Mix Of Weed Harvesting, Herbicides Can Restore Balance To Chautauqua Lake
Chautauqua Lake has a steadily-worsening invasive weed problem resulting from an unsuccessful 25-year “no herbicide” experiment. That can change now that the Town of Ellery, with support of the Chautauqua Lake Partnership, has completed a new Supplemental Environmental Impact Statement (SEIS) and herbicides have been returned to the Chautauqua Lake weed management toolkit. With this, an optimal combination of regulated herbicide and environmental impact-mitigated weed harvesting could restore a healthy balance to the Chautauqua Lake ecosystem.
Permit applications for herbicide treatment of 989 acres of 13,000-acre Chautauqua Lake, approximately 25 percent of littoral zone/weed bed acreage, adjacent to eleven Chautauqua Lake shoreline communities, were submitted to the DEC on March 16, 2018. A notice of the applications and associated water use restrictions was distributed to over 2000 property owners of record on Chautauqua Lake and downstream watercourses. Only 10 objections were received by the DEC, less than one-half percent of those contacted.
Permits were issued by the New York State (NYS) Department of Environmental Conservation (DEC) on June 8, 2018. Unfortunately, permits were issued for only 191 of 989 acres, less than 20 percent of the proposed acreage. Acreage reductions were extreme and did not consider the comprehensive data, scientific analysis and mitigations provided in the 2018 SEIS nor common practices permitted in lakes in other parts of New York state.
Approximately 500 acres proposed for treatment were eliminated by DEC for “fish spawning/nursery” concerns even though 95 percent of musky spawning is carried out by the DEC in the taxpayer-funded Prendergast Point Hatchery, less than 25 percent of DEC-mapped primary spawning areas were included in proposed treatment areas and almost 2,800 acres of weed beds/fish habitat would have remained untreated.
Approximately 250 acres proposed for treatment were eliminated by DEC in areas greater than 200 feet from shore or less than 6-foot water depth, whichever is less, for weeded fish habitat. This reduction ignored the 3,300 untreated acres of the lake after “fish spawning/nursery” acreage was eliminated, failed to account for water depth and presumably was developed based on an arbitrary backwards interpretation of an herbicide label restriction. That label restriction, with treatment up to 200 feet from shore or up to 6-foot water depth, whichever is greater is much more appropriate, accounting for water depth variation and the growth of eurasian water milfoil in up to 15 feet of water.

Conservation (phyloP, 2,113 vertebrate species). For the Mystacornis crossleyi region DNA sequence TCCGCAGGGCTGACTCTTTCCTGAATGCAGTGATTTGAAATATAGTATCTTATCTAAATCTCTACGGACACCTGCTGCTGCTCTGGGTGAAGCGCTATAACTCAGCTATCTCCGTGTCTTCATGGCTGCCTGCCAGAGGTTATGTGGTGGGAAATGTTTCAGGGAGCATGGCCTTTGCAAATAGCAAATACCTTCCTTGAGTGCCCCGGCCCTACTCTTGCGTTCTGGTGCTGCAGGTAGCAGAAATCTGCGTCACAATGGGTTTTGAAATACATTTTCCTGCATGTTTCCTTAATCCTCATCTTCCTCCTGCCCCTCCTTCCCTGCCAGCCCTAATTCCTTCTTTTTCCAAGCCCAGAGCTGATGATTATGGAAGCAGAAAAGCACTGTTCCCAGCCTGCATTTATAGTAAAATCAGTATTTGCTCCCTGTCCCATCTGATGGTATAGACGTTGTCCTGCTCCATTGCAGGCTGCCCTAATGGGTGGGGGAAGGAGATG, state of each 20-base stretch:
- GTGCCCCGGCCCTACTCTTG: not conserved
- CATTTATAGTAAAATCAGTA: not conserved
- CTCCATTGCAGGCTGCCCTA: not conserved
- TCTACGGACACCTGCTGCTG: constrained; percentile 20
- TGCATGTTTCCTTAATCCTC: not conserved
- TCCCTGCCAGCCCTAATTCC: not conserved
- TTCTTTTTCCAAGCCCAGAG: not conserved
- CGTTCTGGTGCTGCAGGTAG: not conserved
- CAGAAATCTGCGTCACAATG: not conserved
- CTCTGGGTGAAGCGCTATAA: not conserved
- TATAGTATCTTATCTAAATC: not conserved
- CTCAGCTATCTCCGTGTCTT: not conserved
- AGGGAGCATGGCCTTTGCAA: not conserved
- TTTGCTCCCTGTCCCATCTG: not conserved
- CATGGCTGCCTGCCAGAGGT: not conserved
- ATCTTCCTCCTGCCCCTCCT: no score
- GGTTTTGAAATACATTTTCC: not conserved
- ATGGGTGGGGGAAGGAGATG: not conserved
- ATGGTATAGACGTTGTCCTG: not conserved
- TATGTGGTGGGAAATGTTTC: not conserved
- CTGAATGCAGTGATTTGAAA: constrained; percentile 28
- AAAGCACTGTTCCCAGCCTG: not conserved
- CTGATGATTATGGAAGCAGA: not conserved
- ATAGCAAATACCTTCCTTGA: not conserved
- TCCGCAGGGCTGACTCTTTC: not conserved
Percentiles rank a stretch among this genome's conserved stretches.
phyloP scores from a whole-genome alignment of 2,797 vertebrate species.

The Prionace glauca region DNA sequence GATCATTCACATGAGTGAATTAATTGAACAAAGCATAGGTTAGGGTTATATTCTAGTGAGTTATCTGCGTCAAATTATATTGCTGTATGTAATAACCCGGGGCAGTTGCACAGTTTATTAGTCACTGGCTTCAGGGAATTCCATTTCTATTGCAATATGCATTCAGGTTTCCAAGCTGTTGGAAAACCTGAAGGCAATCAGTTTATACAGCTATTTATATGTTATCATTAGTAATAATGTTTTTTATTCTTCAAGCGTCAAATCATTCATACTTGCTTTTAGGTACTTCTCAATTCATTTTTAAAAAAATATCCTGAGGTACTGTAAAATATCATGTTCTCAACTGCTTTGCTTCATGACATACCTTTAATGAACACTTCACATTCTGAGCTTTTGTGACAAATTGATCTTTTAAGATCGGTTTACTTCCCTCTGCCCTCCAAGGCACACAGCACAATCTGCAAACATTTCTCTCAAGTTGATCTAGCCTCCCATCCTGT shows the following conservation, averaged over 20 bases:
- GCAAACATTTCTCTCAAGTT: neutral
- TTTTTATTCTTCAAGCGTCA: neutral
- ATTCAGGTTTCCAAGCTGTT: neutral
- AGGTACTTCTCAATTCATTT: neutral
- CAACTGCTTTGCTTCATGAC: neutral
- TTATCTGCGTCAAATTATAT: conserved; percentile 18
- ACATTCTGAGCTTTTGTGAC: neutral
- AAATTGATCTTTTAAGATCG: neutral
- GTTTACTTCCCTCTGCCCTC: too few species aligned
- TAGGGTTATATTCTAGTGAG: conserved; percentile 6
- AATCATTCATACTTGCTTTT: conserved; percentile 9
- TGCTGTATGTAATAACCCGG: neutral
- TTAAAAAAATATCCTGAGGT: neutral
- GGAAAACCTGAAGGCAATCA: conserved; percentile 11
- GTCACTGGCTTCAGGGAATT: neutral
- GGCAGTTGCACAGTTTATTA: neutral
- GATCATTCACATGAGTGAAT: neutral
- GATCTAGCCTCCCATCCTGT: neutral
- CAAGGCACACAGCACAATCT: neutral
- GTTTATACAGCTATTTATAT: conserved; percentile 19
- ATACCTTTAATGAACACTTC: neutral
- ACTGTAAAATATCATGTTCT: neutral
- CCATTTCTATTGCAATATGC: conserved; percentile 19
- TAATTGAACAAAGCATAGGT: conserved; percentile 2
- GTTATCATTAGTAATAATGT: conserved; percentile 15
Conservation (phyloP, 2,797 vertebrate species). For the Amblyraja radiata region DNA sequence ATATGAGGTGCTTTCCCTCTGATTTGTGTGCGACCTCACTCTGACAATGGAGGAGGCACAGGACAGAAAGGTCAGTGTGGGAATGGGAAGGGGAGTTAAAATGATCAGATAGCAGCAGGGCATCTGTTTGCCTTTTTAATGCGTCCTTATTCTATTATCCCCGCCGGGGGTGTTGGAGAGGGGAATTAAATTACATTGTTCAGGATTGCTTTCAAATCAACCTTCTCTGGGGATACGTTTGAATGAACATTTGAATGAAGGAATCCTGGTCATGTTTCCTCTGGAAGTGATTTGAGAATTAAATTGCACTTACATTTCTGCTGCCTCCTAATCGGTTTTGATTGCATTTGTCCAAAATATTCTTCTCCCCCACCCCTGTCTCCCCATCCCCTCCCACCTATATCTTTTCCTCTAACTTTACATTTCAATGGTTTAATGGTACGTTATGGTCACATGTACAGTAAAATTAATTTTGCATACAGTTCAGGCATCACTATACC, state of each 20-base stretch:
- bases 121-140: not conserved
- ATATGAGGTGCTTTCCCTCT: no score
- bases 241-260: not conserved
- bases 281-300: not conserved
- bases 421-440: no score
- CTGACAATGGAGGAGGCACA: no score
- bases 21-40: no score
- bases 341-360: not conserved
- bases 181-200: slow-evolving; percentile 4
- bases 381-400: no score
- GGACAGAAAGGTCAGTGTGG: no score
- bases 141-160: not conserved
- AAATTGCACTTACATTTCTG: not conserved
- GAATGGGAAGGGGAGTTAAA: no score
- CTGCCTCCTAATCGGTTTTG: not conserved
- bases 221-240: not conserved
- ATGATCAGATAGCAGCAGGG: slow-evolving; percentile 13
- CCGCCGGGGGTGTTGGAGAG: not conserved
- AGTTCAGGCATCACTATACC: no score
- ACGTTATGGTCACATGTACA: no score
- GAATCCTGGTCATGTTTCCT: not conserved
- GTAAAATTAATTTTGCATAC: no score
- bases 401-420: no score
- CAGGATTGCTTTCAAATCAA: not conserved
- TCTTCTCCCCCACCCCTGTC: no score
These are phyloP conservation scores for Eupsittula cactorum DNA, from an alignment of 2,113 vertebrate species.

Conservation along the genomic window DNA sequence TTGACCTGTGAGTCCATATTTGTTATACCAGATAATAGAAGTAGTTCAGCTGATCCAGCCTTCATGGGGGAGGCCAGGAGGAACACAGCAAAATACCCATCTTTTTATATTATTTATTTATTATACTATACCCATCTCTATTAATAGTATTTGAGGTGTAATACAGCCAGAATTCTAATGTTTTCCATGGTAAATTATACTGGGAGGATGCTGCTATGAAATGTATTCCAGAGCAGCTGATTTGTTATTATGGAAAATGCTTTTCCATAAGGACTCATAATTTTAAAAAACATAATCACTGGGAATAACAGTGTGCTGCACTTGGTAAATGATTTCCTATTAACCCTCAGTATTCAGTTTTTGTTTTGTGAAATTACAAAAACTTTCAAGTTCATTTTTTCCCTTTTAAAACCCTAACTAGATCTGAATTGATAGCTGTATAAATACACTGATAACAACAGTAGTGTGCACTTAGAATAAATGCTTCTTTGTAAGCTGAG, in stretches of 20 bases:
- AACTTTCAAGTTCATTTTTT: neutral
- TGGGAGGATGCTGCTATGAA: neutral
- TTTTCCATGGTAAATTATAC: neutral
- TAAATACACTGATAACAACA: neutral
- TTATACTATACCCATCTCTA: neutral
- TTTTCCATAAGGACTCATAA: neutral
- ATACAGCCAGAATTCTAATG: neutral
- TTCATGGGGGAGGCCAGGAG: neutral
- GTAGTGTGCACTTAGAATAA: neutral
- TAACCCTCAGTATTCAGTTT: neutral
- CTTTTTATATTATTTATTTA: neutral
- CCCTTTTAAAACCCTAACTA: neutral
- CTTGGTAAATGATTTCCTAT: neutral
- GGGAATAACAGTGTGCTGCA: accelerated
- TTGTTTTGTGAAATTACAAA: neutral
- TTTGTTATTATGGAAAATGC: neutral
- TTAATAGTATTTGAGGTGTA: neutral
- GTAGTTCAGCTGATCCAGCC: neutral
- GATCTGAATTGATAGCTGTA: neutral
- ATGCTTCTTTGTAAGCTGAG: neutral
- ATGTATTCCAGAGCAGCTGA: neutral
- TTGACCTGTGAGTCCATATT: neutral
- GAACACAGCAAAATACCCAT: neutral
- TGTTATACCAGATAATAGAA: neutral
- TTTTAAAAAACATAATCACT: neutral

These limitations are inconsistent with the recently-completed SEIS, arbitrary and unnecessary.
Herbicide treatment of 81 acres was completed Monday, June 11, 2018. 10 acres of permitted area were eliminated by the DEC offshore Midway Park and Sunset Bay on the day of treatment. As a result, 8 percent of SEIS and permit-proposed acreage was actually treated due primarily to SEIS-inconsistent and arbitrary permit limitations (81 percent) and, to a lesser extent, lack of funding (11 percent).
The first set of water use restrictions, on swimming, fishing, livestock watering and animal consumption, were lifted 24 hours after treatment on Tuesday night, June 12. Potable, domestic and irrigation water use restrictions will continue until water sampling indicates they can be removed. Additional information on water use restrictions can be found on the Town of Ellery, North Harmony and Busti websites.
Lastly, we disagree with those who say Chautauqua Lake invasive weeds, particularly eurasian water milfoil, are being effectively managed with weed harvesting and weevils. The preponderance of invasive weeds shown by a 200-point survey in Bemus Bay in the spring of 2017, by detailed surveys in eight other lake locations in October 2017 and in many locations all over the lake early in 2018, even after a long winter, tells a very different story obvious to all who frequent the lakeshore or use the lake. Ask yourself why herbivore-related stories are told only about Burtis Bay in 2002 and Bemus Bay in 2017, areas where herbicides were applied. Why have herbivores not controlled EWM in areas untreated with herbicides? Chautauqua Lake has a steadily-worsening invasive weed problem resulting from an unsuccessful 25-year “no herbicide” experiment. That can change now that the Town of Ellery, with support of the CLP, has completed a new SEIS and herbicides have been returned to the Chautauqua Lake weed management toolkit. With this, an optimal combination of regulated herbicide and environmental impact-mitigated weed harvesting could restore a healthy balance to the Chautauqua Lake ecosystem.
Jim Wehrfritz is the Chautauqua Lake Partnership’s vice president. Dr. Jim Cirbus is the Chautauqua Lake Partnership’s president and Mike Latone is the partnership’s treasurer.